“Suspended” workers at the Evergreen Maquila in San Salvador showed no signs of abandoning their round-the-clock occupation of the Evergreen facility, which entered its fifth week. In a bald effort to sack workers without pay or traditional end-of-year bonuses, the company claimed it had to “suspend” their workforce for lack of orders to fill. Then Evergreen moved its equipment to a nearby warehouse and began operations with a new workforce, under a different name. Workers have been demanding that the Ministry of Labor hold Evergreen accountable for cutting and running on workers and violating workers’ rights.
At a hearing on the case before the Labor Commission of the Legislative Assembly, the Ministry of Labor assured the Commission that it was doing everything it could to resolve the problem. However, fired maquila workers have not received severance pay or their legally-entitled benefits. Although their first demand is to be reinstated, many workers – despite the lack of employment – expressed that either they be hired under a new contract or will find other jobs because labor conditions were too precarious.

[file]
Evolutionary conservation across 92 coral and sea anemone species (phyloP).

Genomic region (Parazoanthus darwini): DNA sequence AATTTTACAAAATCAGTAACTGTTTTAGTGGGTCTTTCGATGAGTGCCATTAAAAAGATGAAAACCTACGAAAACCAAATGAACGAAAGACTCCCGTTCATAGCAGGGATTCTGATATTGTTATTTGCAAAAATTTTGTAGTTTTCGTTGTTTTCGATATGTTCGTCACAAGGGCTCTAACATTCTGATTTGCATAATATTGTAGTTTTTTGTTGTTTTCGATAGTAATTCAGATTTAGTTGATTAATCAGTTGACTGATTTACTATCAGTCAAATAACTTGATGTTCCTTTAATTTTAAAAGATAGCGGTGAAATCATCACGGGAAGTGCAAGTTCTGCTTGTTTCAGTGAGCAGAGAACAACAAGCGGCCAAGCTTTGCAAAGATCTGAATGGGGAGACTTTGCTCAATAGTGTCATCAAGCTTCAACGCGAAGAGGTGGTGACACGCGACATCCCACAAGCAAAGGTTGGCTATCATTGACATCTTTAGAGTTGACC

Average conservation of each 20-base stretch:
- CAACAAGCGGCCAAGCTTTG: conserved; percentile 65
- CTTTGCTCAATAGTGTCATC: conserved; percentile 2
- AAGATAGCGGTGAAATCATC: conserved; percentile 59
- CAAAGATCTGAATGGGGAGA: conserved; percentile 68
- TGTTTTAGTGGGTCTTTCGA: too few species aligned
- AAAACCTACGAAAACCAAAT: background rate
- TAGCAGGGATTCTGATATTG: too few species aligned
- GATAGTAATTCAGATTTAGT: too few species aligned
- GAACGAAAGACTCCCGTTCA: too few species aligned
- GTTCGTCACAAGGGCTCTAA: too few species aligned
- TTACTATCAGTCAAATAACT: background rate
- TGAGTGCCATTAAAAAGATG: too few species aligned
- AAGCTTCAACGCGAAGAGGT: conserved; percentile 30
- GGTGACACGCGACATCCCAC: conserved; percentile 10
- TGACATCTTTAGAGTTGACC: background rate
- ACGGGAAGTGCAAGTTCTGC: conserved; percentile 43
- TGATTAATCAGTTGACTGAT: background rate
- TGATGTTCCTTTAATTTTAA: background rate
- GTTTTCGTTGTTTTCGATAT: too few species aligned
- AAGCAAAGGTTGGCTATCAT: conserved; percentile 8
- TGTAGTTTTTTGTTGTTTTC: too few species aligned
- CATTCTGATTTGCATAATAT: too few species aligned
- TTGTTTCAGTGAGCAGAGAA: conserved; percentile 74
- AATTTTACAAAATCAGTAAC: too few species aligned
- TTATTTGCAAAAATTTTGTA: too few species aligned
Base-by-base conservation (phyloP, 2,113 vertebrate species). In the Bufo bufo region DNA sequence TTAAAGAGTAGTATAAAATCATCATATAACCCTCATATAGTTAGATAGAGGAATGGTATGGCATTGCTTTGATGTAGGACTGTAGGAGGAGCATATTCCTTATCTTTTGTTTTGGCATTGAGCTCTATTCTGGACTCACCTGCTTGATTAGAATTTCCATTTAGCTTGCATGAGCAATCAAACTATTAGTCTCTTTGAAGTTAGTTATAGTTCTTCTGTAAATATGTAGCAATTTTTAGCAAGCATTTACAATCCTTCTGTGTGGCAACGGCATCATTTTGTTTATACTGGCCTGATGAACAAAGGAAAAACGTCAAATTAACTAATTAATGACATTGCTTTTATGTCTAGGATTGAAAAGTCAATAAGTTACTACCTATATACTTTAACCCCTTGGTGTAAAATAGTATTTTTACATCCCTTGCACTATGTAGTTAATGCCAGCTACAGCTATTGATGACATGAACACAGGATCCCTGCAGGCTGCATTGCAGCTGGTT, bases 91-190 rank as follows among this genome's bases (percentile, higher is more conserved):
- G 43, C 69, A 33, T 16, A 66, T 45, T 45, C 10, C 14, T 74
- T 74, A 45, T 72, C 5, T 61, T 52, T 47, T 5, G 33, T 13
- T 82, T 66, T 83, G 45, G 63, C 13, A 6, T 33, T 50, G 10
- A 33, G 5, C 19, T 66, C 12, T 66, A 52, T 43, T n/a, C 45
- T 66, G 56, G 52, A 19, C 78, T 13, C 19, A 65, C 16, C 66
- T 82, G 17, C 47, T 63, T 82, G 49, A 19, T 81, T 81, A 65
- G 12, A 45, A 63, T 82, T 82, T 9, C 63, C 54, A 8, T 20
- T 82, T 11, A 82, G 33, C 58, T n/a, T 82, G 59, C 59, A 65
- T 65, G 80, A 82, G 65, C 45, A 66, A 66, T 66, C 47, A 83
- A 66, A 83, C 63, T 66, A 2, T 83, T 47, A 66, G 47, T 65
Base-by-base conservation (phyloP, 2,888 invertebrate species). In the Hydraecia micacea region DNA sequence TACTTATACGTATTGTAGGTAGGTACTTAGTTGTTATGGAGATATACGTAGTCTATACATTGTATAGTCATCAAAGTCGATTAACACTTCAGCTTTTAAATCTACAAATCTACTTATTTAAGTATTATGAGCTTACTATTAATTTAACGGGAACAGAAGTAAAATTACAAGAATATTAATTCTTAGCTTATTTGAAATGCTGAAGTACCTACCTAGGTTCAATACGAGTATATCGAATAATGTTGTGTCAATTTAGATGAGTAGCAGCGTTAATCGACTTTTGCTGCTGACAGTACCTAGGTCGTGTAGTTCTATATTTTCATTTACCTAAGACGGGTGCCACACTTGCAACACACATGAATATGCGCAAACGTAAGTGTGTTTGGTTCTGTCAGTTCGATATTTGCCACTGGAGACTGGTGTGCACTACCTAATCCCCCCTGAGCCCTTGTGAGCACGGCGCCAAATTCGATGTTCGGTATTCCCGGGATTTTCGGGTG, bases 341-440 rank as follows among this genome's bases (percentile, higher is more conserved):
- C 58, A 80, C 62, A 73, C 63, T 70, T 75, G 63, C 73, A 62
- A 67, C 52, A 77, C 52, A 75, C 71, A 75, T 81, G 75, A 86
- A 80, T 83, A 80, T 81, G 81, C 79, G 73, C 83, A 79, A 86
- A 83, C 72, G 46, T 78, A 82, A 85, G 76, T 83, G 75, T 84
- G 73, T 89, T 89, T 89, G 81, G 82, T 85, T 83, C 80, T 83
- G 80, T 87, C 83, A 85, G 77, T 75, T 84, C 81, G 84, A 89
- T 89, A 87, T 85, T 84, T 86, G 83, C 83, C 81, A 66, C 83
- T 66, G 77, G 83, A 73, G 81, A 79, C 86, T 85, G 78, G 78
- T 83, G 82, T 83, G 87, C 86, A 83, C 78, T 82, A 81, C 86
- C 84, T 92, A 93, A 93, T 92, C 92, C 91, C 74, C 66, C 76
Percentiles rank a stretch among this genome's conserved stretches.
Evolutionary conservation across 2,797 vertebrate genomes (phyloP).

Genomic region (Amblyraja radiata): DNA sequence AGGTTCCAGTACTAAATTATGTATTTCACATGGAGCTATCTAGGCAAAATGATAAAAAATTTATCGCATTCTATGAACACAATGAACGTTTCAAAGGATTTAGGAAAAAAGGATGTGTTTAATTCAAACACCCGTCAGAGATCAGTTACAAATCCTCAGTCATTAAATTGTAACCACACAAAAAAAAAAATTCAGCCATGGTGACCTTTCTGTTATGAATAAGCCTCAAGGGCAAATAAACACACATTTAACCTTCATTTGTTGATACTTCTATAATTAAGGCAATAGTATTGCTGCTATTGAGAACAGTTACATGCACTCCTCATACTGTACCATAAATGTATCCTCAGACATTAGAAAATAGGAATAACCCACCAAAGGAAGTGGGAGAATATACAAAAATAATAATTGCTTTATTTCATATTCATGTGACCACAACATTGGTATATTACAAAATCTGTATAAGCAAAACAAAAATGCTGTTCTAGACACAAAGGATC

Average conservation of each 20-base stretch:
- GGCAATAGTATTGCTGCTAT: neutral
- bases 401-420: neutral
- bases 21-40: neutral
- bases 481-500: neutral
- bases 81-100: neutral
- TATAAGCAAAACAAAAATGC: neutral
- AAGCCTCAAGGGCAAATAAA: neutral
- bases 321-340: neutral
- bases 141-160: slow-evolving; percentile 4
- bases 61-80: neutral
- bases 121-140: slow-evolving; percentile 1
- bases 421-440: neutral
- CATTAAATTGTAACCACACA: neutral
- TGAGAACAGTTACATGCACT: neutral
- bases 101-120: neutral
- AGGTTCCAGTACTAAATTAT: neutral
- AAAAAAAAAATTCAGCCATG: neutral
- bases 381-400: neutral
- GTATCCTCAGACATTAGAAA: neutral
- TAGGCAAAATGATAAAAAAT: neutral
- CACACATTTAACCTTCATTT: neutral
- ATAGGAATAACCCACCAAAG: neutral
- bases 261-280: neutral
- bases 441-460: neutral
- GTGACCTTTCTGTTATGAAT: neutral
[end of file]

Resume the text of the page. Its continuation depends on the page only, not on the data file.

Evergreen forced workers to work unpaid overtime, did not pay their Social Security and pensions as mandated by law, and often paid workers several weeks late. Worker representatives said that management had used the “suspension” argument before, but that workers didn’t complain then out of economic necessity. In the shadow of the looming CAFTA implementation, the Ministry of Labor’s inaction on the Evergreen case sends a message that El Salvador is open for corporate profits to the detriment of labor rights. Evergreen maquila workers, however, are determined to keep up their fight.
To support the workers’ demands by sending a letter of support, see http://www.unionvoice.org/campaign/evergreen